Types of tile to make your shower shine
It's a great idea for giving the bathroom a fresh look, but installing new tile in the shower requires planning and making the right choices. Whether you turn your DIY warrior loose on the project or call in a pro, it helps to understand how one tile stacks up against another.
As beautiful as that glazed ceramic looks at the home improvement center, it might be too large or thin for the shower floor. For safety's sake, you need a strong surface that provides traction and small, heavier tiles make a better fit. They provide more grouted area for foot grip, so limit your size choice to no more than 4 inches square. Smaller tiles also make it easier to accommodate the floor's slope around the drain. Check the manufacturer's specifications on the tile box label for information about thickness, water absorption and slip resistance.
Shower walls allow for a much wider range of tile choices, but most homeowners prefer ceramic. It's affordable, durable and easy to clean. Porcelain is a denser type of ceramic and costs a little more, but it's less likely to chip or crack with age. You don't need to worry about the size or thickness of wall tiles. However, keep in mind that smaller tiles expose more grout that needs regular cleaning and maintenance. They're easier to work with if your design includes borders and patterns, but larger tiles make most showers look roomier.
If you enjoy luxury touches, consider the natural beauty of quarry or stone tile. These high-end choices require special maintenance, and they're best installed by a professional. However, their designs and textures add a special elegance to shower walls. Mosaic is a better choice for DIY projects because it consists of very small porcelain or glass tiles attached to a mesh backing. This makes installation easier especially in small showers or on curved walls. Upscale floor materials include stone blends with wonderful variegated patterns and pebble tiling that's slip-resistant and comfortable underfoot.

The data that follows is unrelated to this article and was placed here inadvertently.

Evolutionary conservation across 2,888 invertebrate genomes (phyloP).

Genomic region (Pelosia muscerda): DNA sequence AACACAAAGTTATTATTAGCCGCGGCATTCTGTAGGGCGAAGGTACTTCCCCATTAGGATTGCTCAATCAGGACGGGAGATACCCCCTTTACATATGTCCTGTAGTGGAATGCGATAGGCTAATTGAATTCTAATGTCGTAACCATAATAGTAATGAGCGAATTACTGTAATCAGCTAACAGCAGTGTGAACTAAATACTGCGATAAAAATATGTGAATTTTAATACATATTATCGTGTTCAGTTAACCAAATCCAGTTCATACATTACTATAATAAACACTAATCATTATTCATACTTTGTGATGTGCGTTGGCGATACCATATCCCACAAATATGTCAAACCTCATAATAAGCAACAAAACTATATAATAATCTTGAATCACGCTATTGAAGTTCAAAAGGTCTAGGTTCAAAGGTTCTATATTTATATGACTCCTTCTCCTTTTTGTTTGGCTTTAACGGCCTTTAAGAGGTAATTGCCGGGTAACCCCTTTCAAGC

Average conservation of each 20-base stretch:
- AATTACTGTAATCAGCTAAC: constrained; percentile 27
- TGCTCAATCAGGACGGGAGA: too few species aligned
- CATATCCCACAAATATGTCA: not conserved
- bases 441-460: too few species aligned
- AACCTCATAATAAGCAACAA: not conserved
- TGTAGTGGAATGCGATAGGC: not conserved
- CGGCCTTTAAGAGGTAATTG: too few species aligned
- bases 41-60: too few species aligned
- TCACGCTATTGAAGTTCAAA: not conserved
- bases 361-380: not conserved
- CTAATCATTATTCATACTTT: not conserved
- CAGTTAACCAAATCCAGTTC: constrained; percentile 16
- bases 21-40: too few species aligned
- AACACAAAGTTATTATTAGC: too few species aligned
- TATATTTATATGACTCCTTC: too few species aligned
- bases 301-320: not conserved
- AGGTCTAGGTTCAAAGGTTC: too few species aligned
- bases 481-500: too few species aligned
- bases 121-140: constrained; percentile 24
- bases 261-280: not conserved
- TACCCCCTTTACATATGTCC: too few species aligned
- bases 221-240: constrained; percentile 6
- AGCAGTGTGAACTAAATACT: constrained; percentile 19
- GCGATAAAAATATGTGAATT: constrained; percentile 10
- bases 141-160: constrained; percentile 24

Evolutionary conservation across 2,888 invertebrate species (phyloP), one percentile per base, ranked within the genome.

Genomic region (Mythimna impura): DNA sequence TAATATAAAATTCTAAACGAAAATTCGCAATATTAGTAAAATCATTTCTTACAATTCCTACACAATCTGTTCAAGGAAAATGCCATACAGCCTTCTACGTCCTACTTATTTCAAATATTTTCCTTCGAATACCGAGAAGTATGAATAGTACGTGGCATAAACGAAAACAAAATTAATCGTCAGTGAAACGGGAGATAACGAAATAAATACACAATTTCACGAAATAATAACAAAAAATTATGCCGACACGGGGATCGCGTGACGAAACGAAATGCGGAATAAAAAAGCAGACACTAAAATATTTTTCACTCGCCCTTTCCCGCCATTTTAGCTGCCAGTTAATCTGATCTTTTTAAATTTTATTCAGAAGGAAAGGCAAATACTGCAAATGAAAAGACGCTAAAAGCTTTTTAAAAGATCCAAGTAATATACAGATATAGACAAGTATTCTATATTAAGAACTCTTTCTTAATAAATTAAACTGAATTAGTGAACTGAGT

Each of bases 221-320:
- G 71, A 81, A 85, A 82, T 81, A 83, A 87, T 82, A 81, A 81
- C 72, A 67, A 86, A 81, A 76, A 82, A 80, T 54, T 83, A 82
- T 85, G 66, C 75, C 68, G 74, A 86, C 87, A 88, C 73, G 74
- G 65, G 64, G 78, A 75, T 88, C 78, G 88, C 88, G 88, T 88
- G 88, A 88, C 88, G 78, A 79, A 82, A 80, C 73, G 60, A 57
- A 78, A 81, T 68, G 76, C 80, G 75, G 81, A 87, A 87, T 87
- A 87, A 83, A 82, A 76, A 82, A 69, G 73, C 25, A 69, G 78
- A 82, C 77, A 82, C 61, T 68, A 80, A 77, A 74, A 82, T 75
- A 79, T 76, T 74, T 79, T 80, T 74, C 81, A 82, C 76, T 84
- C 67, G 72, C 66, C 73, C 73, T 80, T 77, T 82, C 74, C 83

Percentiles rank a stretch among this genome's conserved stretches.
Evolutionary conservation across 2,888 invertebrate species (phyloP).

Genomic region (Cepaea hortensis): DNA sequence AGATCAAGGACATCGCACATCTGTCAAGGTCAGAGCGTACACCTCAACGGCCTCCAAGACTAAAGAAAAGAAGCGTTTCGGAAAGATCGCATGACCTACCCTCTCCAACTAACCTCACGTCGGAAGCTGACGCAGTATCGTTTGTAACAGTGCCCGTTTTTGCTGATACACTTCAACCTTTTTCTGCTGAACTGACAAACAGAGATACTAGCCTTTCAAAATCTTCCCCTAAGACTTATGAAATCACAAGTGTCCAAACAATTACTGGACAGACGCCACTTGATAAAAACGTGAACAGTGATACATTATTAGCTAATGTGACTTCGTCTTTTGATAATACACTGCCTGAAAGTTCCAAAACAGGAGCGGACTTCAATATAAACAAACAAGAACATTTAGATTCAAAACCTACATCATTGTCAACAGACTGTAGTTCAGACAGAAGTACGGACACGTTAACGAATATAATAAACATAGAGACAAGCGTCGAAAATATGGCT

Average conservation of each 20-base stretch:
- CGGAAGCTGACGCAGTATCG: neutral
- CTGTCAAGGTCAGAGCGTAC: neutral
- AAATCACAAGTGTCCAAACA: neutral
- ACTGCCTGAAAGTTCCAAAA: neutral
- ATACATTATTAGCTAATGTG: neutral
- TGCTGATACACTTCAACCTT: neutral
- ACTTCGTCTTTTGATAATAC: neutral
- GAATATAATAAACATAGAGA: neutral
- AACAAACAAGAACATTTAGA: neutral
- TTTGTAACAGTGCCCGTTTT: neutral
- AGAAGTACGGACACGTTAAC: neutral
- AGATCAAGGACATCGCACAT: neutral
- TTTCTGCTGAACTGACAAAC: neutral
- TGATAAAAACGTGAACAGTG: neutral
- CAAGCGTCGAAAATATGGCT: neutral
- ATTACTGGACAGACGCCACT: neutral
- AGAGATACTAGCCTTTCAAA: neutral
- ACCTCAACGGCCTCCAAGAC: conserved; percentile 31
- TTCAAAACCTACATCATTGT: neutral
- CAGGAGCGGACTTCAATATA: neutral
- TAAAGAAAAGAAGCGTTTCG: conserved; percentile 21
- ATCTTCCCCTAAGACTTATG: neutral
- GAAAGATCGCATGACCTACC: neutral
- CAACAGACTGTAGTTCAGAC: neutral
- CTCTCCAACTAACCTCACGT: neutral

Installing traditional tiling isn't out of reach for an experienced home handyman, but it involves careful planning. You'll need to gut the shower interior, install a cement board backing and lay adhesive. The tile must set for 48 hours before grouting and then cure for another three days. If you're in love with one of the specialty tiles, let someone experienced handle the process. The materials are harder to handle and require special tools that you won't find in the garage.
Once you know your way around bathroom tile, it's easy to make smart choices for the shower. If you have the time and skills, it's a doable DIY project, but most homeowners hire a professional for the job. Whether or not you claim bragging rights, you can count on tile for a beautiful new look in your shower that will last for years.
Shower Tile Guide Overview
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